It was a frosty night that greeted the first Swan acoustic session of 2012. Inside The Swan the fire was exerting a strong gravitational pull. Performers sometimes talk about bridging the gap that exists between them and the audience, well tonight’s performers had a larger than usual gap as te majority of chairs were huddled around the hearth at the back of the room.
Before the first chord was struck, get well wishes were sent to the absent John Daure and an all-points bulletin was issued for the absent Graeme Morrell. Rumours began to circulate that Graeme had found the strain of living a double life too much and has had to settle for being Michael Chapman full time.
First footing our musical year was the one and only (thankfully!) Mr Brian Wylie who began in mellow style with ‘History of a Kiss’ which Brian attributed to Paul Milnes (however t’internet has no knowledge of this man and Mr Wylie did forget that the song contained a Bm chord, so his memory clearly cannot be trusted!). Brian then followed his ethos of minimal rehearsal bringing freshness to performance by treating us to an Ivan Drever song that he had recently learned and I have recently forgotten the title of, but very good it was!
In the second half Brian played more newly found material. Firstly a Kieran Kane (who used to be one half a hit country duo The O’Kanes) song entitled ‘This Dirty Little Town’ a country tinged delight. Brain finished with ‘Joanna’ a song by Winchester born songwriter Jon Allen from his album ‘Sweet Defeat’. Great song and a great performance from Brian.
Next up tonight was the first of tonight’s two newcomers to SAS, Ray Johnson. Ray had come all the way from Ilkley with his beautiful guitar that had come all the way from Chesterfield (sorry forgotten the name of the luthier). Nick treated us to some great fingerstyle playing and started with two English Morris tunes, ‘Young Collins/Cuckoo’s nest’. Brilliant stuff with a lovely ringing tone from the aforementioned axe and not a hanky or bell in sight! Next after checked that SAS is not a Dylan-free zone (we love a bit of Bobby Zimmerman) Roy delivered a great version of ‘Love Minus Zero/No Limit’.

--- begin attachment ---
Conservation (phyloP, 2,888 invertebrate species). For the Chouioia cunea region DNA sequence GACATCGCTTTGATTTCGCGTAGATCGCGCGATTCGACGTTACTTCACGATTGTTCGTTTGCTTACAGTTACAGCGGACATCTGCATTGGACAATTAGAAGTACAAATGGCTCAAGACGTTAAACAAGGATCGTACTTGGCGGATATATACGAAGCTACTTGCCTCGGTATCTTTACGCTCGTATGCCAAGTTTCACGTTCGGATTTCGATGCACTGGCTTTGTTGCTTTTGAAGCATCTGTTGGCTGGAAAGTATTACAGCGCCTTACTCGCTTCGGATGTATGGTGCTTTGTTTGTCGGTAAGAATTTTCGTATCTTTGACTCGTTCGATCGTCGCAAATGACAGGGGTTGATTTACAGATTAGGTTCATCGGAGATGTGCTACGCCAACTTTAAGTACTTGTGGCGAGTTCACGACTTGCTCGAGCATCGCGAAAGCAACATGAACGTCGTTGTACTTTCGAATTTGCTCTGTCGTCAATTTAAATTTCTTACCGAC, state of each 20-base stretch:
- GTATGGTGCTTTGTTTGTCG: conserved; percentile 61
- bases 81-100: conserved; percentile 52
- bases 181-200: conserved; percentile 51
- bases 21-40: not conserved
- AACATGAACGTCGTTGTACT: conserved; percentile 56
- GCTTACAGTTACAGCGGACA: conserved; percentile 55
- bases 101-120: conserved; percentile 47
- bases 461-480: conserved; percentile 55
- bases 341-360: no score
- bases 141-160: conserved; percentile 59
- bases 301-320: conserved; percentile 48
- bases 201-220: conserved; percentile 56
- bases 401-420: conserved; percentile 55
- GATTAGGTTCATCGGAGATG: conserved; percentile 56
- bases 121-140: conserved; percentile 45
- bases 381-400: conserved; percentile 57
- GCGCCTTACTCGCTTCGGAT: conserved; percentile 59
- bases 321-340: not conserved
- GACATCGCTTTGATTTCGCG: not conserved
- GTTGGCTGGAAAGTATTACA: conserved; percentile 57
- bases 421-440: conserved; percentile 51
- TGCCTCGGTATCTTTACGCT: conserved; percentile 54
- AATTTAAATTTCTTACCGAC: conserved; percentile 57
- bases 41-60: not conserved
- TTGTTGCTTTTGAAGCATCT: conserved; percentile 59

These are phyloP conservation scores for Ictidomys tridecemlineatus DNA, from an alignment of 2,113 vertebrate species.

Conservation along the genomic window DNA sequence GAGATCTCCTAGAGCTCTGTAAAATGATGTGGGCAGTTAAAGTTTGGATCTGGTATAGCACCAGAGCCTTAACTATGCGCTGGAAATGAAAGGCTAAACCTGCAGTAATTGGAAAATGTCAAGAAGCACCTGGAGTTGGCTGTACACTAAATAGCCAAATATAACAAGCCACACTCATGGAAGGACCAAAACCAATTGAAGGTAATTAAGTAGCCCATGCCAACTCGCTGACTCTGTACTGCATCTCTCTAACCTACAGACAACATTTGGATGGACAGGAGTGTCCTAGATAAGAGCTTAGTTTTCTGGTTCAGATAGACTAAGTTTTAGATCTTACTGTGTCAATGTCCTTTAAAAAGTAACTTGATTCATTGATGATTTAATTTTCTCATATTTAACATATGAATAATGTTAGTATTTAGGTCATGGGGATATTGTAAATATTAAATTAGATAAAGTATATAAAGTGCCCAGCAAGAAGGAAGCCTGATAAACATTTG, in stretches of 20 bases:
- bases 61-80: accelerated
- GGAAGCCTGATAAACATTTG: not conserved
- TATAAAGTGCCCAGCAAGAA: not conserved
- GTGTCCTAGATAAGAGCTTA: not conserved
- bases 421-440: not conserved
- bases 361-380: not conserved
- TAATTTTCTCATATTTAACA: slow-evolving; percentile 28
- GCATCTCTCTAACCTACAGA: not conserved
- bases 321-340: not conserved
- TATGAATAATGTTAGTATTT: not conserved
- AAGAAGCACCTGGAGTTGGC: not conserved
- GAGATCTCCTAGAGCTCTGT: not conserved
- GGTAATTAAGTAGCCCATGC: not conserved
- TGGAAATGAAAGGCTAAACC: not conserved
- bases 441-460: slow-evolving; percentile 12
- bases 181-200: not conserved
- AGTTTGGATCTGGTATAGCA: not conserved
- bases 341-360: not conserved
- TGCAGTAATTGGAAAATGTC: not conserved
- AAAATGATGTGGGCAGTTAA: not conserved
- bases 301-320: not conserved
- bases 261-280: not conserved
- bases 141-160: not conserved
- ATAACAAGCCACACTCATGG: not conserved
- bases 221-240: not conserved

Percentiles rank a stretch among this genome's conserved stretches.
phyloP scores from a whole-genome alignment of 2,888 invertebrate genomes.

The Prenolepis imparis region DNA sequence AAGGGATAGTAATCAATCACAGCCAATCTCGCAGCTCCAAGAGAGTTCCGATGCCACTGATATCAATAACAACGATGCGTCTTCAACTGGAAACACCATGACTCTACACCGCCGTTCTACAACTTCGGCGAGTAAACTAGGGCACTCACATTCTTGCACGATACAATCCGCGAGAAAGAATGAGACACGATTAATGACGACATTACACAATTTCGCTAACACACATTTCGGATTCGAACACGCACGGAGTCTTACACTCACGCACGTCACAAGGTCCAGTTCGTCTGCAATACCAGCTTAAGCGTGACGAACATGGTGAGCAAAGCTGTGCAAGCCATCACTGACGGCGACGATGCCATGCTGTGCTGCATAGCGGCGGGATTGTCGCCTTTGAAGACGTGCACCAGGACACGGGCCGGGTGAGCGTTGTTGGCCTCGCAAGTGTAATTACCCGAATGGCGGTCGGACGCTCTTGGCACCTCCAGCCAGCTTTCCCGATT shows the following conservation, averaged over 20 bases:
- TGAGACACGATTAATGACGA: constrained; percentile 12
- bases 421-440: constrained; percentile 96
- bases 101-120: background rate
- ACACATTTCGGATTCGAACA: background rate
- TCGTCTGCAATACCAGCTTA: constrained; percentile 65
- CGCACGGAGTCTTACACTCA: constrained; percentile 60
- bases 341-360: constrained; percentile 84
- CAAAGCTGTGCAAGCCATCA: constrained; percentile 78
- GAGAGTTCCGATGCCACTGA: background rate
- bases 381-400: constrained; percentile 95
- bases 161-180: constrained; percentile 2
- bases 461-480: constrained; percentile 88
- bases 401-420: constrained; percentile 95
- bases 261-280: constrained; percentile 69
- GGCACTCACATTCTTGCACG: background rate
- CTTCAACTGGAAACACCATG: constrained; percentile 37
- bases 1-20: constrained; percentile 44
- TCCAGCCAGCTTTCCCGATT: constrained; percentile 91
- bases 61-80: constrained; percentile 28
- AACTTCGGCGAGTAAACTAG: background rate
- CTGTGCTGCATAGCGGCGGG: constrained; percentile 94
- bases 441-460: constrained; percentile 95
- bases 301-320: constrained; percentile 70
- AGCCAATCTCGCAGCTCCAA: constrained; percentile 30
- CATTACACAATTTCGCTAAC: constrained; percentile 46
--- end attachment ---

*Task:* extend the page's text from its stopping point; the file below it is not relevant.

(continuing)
In part deux Ray sang a version of trad song he heard from Whippersnapper (one of Dave Swarbrick’s many musical combo’s) entitled ‘Woodstock Town’ and finished a fingerstyle rendering of the O’Carolan tune ‘Si Bheag, Si Mhor’. Fantastic stuff Ray, hope you make it over from Ilkley again soon!
Your ‘umble blogger was up next and tipped the hat to the songwriting genius of Ryan Adams and A.A.Bondy in the first half. In the second half I decided to actually play the mandolin that I’ve been bringing along for weeks and managed to work my way through a couple of hornpipes before totally failing to sing a Damien O’Kane song (unlike Mr Wylie in my case, minimal rehearsal means total failure to remember words/melody etc.) finished by blowing the dust of 1952 Vincent Black Lightning.
Next up was SAS’s harpist in residence Andee Craig. Andee started with my new favourite harp tune, a slow march entitled ‘Wendell’s Wedding’. Andee then went on to play a set of tunes that included ‘High Caul Cap’(which is also an irish set dance) and ‘Shandon Bells’ which my trusty electronic researcher informs takes its name from the bells of the Church of St Anne in Cork. Lovely stuff Andee.